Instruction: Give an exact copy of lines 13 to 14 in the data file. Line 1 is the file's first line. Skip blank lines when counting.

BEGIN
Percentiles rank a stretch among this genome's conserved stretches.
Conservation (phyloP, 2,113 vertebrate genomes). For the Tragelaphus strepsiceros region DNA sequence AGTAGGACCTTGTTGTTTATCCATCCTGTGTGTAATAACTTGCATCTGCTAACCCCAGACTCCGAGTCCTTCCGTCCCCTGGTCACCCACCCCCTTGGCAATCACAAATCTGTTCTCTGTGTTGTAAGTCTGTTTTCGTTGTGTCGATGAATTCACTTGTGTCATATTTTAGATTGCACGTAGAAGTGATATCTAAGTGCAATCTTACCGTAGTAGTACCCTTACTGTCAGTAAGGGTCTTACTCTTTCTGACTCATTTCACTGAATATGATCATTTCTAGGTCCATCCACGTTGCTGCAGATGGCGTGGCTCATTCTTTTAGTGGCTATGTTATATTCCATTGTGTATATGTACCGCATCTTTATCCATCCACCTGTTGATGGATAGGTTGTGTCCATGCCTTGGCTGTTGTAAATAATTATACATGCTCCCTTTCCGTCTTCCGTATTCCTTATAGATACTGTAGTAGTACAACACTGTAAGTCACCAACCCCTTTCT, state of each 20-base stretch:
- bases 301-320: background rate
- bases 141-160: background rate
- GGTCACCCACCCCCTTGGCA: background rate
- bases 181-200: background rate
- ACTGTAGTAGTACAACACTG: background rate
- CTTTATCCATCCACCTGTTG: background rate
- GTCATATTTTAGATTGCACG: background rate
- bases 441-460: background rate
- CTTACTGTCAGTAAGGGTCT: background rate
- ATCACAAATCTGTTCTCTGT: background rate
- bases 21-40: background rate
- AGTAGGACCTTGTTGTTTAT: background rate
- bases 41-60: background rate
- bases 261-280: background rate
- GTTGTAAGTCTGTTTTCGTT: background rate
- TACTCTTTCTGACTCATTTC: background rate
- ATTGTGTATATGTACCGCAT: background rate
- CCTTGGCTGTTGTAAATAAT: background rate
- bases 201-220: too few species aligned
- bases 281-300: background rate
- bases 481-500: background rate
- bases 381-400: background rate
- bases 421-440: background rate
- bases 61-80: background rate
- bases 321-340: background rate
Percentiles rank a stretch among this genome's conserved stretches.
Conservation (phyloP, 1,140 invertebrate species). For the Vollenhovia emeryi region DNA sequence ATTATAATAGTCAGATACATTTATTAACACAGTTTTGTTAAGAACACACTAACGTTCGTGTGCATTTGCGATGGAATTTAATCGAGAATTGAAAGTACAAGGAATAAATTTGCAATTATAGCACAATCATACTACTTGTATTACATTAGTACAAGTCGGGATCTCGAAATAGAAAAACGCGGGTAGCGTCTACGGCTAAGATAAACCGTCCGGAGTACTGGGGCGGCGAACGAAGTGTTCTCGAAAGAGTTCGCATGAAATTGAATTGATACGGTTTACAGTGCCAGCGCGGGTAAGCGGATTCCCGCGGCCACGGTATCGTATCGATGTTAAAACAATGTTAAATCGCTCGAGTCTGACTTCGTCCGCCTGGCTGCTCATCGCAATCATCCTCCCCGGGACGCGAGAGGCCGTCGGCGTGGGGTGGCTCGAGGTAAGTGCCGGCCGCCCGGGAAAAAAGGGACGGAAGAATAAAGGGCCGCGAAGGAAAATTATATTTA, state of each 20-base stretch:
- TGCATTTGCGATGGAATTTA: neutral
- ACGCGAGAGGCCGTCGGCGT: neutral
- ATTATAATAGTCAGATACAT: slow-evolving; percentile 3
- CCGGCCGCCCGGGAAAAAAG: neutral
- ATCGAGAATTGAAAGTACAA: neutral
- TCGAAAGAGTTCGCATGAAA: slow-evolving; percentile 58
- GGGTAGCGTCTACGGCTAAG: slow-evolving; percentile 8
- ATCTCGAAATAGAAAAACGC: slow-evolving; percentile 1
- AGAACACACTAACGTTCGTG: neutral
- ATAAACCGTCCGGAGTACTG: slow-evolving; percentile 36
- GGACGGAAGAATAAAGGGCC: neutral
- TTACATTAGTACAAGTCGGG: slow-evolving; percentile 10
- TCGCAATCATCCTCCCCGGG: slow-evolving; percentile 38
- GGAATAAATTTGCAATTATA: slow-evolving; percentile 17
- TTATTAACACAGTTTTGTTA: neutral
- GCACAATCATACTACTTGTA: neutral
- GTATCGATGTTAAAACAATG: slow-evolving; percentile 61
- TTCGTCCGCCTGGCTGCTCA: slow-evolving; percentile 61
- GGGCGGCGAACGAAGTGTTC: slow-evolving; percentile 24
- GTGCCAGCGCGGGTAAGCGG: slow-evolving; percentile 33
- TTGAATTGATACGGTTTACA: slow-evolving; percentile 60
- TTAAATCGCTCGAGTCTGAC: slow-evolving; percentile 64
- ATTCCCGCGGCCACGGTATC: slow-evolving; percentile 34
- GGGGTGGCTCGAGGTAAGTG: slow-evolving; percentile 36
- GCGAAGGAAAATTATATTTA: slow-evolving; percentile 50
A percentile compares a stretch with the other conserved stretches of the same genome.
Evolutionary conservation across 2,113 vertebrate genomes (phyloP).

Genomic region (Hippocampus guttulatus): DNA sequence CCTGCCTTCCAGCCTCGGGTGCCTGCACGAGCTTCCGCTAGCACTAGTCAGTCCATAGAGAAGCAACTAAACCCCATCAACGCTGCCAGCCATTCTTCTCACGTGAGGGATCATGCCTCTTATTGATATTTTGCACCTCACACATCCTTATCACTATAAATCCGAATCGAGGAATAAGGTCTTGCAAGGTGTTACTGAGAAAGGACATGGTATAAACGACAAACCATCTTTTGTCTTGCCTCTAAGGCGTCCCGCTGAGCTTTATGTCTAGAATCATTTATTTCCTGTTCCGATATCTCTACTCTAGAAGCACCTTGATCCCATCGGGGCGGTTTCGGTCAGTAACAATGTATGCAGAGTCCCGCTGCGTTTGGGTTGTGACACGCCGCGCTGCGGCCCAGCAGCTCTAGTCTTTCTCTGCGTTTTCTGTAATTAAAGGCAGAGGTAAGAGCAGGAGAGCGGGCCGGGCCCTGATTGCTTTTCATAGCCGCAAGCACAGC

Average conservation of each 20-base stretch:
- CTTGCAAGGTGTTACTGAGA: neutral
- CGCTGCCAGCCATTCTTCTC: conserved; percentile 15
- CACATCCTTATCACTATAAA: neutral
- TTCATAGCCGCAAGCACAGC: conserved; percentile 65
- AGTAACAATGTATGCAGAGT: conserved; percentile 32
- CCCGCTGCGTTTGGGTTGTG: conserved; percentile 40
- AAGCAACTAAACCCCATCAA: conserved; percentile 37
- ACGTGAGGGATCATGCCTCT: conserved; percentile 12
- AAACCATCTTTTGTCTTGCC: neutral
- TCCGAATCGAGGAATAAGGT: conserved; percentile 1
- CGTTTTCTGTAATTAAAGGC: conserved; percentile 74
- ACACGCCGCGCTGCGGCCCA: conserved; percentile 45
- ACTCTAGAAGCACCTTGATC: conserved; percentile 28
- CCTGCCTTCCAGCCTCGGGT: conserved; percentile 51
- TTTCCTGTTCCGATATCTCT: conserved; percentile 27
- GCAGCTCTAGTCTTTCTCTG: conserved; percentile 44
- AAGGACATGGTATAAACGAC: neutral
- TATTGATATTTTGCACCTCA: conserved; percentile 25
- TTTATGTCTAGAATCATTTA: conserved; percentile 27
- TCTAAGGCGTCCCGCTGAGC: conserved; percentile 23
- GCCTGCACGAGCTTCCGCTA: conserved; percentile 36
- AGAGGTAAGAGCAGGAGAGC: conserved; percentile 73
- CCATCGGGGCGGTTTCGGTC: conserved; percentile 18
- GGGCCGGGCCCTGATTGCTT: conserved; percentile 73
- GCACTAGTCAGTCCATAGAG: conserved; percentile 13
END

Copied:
- bases 21-40: background rate
- AGTAGGACCTTGTTGTTTAT: background rate